What happened between the creation of the Articles of Confederation and the ratification of the current U.S. Constitution? This video analyzes the peoples’ grievances with the Articles of Confederation that caused Shays’ Rebellion, a rebellion of farmers and merchants that proved the need for a new constitution.
|Social Studies||U.S. History|
So... what happened in between the penning of our Constitution's predecessor...
...and the ratification of the BFD... Big, Fancy Document... that we know and love today?
Well... first of all... we can't expect our founding fathers to have gotten it all right on the first try.
They did their best, but there were, not surprisingly, some kinks that would have to be worked out.
In the mid-to-late 1700's, those kinks were worked out... in the form of a military confrontation.
There wasn't a lot of "write your Congressman" back in those days.
Many Americans felt like the Articles made our central government... a little too weak.
It wasn't allowed to levy taxes,
and it had trouble mobilizing its military.
The taxes part was a big sticking point with a lot of people... especially Revolutionary
war veterans who were looking to collect a few bucks for their service.
One veteran in particular, Daniel Shays, was a farmer who was pretty PO'd about the situation.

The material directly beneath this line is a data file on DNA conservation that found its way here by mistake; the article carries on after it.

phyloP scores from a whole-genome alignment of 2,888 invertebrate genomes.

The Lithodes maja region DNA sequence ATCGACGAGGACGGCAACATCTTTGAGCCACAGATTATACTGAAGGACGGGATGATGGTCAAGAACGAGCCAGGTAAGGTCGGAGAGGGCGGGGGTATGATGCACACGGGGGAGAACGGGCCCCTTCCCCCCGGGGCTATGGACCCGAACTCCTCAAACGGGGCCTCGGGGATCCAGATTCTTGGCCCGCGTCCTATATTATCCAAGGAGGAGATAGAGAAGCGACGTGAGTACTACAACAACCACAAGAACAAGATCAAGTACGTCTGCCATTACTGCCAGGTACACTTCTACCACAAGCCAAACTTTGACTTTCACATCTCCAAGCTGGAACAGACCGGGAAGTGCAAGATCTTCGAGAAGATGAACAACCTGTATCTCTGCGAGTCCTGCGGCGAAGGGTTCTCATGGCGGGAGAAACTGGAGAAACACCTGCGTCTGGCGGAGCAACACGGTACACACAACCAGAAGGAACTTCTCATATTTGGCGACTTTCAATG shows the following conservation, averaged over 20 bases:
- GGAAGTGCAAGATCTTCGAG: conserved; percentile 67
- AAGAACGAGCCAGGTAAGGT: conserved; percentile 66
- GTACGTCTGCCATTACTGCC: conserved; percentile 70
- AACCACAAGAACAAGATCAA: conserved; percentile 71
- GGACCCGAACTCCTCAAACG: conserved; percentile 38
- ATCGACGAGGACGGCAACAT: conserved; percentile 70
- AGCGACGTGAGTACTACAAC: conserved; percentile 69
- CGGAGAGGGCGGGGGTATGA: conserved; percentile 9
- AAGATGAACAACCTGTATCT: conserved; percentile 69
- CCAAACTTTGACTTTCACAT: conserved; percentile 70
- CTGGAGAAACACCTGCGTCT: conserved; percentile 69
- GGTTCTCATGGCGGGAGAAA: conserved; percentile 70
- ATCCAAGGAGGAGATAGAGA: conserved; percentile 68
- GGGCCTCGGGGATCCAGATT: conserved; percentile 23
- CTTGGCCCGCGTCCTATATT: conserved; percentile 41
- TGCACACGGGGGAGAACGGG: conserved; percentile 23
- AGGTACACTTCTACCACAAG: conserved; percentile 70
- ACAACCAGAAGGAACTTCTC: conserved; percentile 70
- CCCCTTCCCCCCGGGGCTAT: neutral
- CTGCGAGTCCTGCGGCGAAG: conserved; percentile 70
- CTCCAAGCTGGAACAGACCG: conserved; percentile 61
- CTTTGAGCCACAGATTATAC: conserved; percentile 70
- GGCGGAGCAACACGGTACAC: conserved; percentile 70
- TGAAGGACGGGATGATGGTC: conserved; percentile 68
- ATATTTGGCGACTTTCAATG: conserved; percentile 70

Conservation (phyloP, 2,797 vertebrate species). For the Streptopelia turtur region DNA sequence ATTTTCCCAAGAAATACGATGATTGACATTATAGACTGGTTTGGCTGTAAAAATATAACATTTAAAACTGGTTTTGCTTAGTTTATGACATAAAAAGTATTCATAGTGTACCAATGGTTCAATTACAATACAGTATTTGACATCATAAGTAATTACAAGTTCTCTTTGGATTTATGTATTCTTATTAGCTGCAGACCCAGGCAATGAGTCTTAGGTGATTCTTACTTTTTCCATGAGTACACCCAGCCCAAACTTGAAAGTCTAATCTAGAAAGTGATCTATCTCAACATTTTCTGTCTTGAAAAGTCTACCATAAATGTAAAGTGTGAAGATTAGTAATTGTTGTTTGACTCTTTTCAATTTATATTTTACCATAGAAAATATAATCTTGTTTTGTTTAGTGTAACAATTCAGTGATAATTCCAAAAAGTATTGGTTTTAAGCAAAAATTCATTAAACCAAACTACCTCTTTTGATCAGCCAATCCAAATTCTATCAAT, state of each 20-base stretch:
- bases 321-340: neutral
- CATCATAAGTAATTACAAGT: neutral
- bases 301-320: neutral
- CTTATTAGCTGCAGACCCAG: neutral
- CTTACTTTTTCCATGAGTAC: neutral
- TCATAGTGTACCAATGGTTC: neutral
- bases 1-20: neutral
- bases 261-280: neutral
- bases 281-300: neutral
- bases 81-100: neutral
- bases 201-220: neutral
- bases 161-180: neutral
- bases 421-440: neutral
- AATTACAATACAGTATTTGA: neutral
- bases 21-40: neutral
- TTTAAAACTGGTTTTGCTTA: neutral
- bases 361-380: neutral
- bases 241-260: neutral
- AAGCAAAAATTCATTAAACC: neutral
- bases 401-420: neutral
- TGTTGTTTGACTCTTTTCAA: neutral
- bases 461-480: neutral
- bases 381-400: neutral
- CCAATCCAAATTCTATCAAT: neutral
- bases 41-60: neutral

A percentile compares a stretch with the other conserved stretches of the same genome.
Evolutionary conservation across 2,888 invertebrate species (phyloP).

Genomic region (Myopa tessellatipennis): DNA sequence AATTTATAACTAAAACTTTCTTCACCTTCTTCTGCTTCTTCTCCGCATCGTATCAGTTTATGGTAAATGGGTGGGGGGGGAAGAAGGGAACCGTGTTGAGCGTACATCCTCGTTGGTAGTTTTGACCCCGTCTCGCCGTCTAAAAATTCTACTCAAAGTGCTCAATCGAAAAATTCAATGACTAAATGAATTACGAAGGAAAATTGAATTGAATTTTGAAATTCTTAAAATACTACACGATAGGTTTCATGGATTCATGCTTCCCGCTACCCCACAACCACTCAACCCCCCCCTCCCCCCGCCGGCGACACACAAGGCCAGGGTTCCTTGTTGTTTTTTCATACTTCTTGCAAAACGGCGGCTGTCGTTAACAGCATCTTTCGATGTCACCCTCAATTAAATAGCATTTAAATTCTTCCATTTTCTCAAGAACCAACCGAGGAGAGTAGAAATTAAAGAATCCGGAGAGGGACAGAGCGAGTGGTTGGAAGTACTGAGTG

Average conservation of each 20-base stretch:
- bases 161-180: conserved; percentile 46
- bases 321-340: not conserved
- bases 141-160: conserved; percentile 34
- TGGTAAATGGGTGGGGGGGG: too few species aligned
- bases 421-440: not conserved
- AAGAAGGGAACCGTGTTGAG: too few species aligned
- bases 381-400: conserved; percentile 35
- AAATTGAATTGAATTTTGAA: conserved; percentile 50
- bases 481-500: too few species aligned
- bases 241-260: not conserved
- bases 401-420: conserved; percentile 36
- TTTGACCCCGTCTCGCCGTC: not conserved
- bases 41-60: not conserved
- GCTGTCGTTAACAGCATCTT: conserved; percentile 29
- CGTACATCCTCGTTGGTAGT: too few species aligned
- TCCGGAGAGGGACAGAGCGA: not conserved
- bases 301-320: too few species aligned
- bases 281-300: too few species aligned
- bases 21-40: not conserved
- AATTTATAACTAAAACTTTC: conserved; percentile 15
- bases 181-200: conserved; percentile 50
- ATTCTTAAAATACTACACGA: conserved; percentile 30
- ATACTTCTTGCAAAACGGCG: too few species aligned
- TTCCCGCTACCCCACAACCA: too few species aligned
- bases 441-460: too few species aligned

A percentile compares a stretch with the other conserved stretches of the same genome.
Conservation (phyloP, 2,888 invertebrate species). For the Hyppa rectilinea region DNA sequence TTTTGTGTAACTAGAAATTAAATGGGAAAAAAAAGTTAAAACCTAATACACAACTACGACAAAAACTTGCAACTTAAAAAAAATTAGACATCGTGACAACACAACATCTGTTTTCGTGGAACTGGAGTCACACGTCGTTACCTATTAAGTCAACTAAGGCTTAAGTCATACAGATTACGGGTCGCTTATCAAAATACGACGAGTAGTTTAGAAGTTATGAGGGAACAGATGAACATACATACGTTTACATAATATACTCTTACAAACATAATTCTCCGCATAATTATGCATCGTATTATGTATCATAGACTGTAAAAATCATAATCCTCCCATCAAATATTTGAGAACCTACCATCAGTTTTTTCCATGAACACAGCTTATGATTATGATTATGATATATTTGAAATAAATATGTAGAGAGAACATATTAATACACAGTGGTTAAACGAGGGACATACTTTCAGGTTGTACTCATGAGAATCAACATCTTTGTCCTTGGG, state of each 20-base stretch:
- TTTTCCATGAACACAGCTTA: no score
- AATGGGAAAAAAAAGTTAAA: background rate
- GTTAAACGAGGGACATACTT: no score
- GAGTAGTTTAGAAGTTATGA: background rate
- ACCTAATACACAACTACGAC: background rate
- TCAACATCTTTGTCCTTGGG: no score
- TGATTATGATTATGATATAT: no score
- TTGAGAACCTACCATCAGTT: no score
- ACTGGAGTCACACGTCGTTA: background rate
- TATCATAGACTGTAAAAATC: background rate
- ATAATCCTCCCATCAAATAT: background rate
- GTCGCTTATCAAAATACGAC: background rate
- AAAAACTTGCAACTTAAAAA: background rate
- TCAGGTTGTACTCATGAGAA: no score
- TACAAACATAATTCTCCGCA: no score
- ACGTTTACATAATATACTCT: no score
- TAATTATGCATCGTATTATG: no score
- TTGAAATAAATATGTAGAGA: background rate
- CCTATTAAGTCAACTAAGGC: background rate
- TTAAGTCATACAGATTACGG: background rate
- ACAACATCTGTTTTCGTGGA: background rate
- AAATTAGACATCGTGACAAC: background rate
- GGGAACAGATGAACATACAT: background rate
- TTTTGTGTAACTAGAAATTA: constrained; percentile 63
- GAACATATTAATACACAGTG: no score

The problem was, none of the farmers had any cash.
They practiced subsistence farming,
and they couldn't exactly pay their taxes in potatoes.
As people sold off their possessions to pay the taxes, they ended up losing everything, even their land.
But the government was still able to print money...
and it printed tons of it to finance its expenses.
So... because the printed money had no financial backing, we were facing financial ruin for
both the central government, as well as the Massachusetts state government.
There were also British moneylenders who were banging down doors
to collect loans from American clients.
All in all, it was an... icky situation.
So, with many working class citizens facing bankruptcy and peeved out of their gourds...
...Daniel assembled 5,000 or so farmers and merchants , who rebelled against the Massachusetts government.
Our central government didn't whip out the big guns,
leaving Daniel and his merry men to grapple with state militia.
Why wasn't the government allowed to send in serious military forces?
Because it was forbidden...
by the Articles of Confederation, of course.
Three cheers for irony.
At the end of the day, Shays' Rebellion proved there was a need for a different constitution
that gave the central government some power to actually do stuff...
...like collect taxes, use its military when it needed to, regulate interstate commerce,
and generally keep the states in line.
Especially South Carolina. You have to keep that one on a short leash.